TODAY’S FAYRE – Sunday, 11th September 2016
“When I go up through the mowing field,
The headless aftermath,
Smooth-laid like thatch with the heavy dew,
Half closes the garden path.
And when I come to the garden ground,
The whir of sober birds
Up from the tangle of withered weeds
Is sadder than any words
A tree beside the wall stands bare,
But a leaf that lingered brown,
Disturbed, I doubt not, by my thought,
Comes softly rattling down.
I end not far from my going forth
By picking the faded blue
Of the last remaining aster flower
To carry again to you.”
Robert Frost – poet – 1874 –1963
15th Anniversary of ‘9/11’ – Never Forgotten – RIP
Sometimes you have to wonder at the notoriety of certain controversial individuals who believe they are above the law. The two that come to mind are Julian Assange and Edward Snowden. Snowden is moaning at his current hosts, Russia, on human rights and ‘cyber attacks’. Who the hell does Snowden think he is? He should be in jail in the US for a very long time. He has no right to decide what he likes and does not like about US official secrets act. He signed it – no one forced him to sign. I suggest he buttons up and stops criticising the Russian authorities. I am told Siberian prisons are uncomfortable.
By the time this brief missive joins your cornflakes at the breakfast table it seems very unlikely that PM May’s government will be any nearer forming a policy on BREXIT. The holiday period seems to get longer every year with the levels of inertia intolerable. All I hope is that Messrs Davis and Fox have been flat to the boards hiring hundreds of trade negotiators from all over the world to prove to Lord O’Donnell that it won’t take a decade to make suitable global trade agreements. Again I think that may be wishful thinking.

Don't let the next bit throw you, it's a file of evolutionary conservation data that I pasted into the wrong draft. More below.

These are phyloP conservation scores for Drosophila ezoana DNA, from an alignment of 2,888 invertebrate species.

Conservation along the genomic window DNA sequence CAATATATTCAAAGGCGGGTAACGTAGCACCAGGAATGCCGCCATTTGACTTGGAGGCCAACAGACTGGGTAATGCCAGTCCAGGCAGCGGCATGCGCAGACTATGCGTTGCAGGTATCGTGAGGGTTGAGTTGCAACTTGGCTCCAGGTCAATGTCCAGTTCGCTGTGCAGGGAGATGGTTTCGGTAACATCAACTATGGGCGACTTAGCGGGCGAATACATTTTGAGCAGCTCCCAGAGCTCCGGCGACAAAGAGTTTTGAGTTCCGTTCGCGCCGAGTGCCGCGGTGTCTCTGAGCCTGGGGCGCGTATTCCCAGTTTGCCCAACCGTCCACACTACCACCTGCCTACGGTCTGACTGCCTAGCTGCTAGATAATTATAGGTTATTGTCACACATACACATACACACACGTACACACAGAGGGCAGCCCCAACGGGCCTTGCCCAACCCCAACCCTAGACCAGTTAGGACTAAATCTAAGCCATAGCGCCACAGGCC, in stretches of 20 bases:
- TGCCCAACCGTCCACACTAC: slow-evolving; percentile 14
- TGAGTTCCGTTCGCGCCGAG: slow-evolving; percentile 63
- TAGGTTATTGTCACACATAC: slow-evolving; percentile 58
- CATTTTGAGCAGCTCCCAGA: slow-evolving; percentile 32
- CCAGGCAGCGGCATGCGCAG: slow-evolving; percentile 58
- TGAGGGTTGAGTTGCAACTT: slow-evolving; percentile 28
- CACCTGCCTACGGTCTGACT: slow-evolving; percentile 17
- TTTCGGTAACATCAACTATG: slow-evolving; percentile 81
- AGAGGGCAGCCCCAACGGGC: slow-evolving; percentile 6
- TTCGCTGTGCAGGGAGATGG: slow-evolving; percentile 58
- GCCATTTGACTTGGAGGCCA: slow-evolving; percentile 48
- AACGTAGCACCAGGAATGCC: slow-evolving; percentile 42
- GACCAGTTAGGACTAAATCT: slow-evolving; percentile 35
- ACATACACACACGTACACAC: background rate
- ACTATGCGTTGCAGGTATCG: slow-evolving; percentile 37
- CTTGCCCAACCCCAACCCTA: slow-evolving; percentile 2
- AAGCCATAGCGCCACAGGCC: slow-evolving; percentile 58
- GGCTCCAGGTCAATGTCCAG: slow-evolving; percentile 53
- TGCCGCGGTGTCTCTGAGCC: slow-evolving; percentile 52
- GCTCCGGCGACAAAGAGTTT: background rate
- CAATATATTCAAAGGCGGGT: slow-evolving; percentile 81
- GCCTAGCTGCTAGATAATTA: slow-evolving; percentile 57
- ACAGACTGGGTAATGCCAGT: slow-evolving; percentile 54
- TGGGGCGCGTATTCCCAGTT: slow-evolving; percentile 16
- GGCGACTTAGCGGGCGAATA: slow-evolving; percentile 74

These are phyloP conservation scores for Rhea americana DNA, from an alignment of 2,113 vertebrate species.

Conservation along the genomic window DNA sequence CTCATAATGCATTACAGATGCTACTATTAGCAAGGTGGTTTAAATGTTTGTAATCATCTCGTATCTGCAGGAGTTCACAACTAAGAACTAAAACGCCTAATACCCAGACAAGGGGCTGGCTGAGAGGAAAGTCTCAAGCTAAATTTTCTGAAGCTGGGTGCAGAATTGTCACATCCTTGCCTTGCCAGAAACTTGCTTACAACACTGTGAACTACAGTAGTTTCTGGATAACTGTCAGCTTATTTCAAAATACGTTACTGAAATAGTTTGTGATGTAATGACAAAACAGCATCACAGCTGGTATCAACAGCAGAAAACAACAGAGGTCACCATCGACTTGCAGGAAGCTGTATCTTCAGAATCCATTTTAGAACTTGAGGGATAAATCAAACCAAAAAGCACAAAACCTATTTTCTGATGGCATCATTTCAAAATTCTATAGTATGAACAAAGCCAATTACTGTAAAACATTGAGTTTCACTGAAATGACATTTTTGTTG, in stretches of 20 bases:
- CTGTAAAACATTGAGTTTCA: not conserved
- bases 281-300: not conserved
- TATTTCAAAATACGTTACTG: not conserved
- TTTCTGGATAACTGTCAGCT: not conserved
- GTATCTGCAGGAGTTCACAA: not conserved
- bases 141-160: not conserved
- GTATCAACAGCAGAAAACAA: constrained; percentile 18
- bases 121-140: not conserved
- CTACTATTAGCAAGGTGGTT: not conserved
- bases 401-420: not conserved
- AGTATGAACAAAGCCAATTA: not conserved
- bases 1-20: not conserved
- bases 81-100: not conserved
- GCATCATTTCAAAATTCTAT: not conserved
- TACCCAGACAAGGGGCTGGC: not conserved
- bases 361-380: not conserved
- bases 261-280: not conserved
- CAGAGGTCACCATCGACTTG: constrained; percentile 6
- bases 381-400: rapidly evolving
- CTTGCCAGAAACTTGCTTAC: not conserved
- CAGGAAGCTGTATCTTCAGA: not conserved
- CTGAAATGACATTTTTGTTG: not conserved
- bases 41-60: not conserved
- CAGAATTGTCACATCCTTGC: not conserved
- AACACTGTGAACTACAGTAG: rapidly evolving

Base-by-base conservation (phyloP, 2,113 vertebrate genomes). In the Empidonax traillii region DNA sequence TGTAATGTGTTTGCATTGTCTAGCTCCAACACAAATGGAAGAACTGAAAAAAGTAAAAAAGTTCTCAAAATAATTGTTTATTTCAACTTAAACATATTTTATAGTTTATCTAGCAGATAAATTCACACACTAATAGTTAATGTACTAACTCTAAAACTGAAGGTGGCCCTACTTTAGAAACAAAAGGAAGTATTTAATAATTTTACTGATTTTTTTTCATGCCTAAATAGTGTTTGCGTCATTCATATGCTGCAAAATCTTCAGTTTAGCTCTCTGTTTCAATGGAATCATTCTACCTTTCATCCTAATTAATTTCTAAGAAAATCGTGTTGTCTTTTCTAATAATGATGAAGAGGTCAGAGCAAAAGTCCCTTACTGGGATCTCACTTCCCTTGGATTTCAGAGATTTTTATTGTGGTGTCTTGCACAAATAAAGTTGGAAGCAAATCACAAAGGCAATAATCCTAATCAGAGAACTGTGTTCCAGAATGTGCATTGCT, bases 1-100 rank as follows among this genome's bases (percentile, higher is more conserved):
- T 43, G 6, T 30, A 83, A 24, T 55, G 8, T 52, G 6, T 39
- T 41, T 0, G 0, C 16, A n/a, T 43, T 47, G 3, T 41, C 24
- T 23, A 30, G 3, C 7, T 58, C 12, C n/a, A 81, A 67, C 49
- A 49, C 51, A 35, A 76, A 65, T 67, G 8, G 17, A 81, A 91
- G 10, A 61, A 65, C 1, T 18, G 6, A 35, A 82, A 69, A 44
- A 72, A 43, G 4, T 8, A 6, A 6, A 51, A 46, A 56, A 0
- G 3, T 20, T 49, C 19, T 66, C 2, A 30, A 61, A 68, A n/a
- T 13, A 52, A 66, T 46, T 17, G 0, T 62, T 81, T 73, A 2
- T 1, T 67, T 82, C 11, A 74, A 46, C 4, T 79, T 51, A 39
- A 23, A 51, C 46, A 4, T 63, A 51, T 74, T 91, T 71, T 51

What I am pleased about is that in the last 2 weeks the economic data has been far better than expected. Last week’s manufacturing did look a little weak, but there is no doubt that the BREXIT influence, which triggered a fall in the value of the Pound, saw at least a £1 billion trade benefit to the UK. Though many ‘REMAIN’ supporters still hold ‘BREXITERS’ in wholesale contempt, which when all is said and done, smacks of a bad loser, it is equally important that BREXITEERS show a little more humility. Recent data is encouraging, but there will be plenty of bumps along the road throughout the autumn and winter. There will be a huge amount of jingoism from Juncker and his pals as to how uncooperative the EU will be over trade negotiations. The sooner the temperature is lowered the better for all concerned.
As the sun sets over the yardarm, the immigration problems befalling mainland Europe will surely become acute. The first real test for one of the UK’S on-going relationships will be the borders between France and the our ‘Sceptred Isle.’ – Walls etch. Juppe and Sarkozy, two Presidential candidates next year will need to be more flexible over trade if they want cooperation on boundaries.
Chancellor Hammond is rumoured to becoming round to the idea of accepting that the Single market may becoming a distant option. Long term, FREE MARKET is desirable globally. The protracted TTIP trade negotiations and those between the EU and Canada have been nothing more than farcical. It is reassuring to hear that sensible conversations between UK and Australia may soon be underway and hopefully similar conversations with India will be started.
Though I have been a huge fan of Xavier Rolet as CEO of the London Stock Exchange, I must express huge doubts about any obsessed “REMAIN” crusader being a standard bearer in trade and City of London financial negotiations. How could he objectively look after every ones’ best interest, particularly, if after successful deliberations M Rolet sails off in to the sunset with a bag of swag? However, it could well be the EU regulator that pulls the rug on this deal due to complicated clearing arrangements.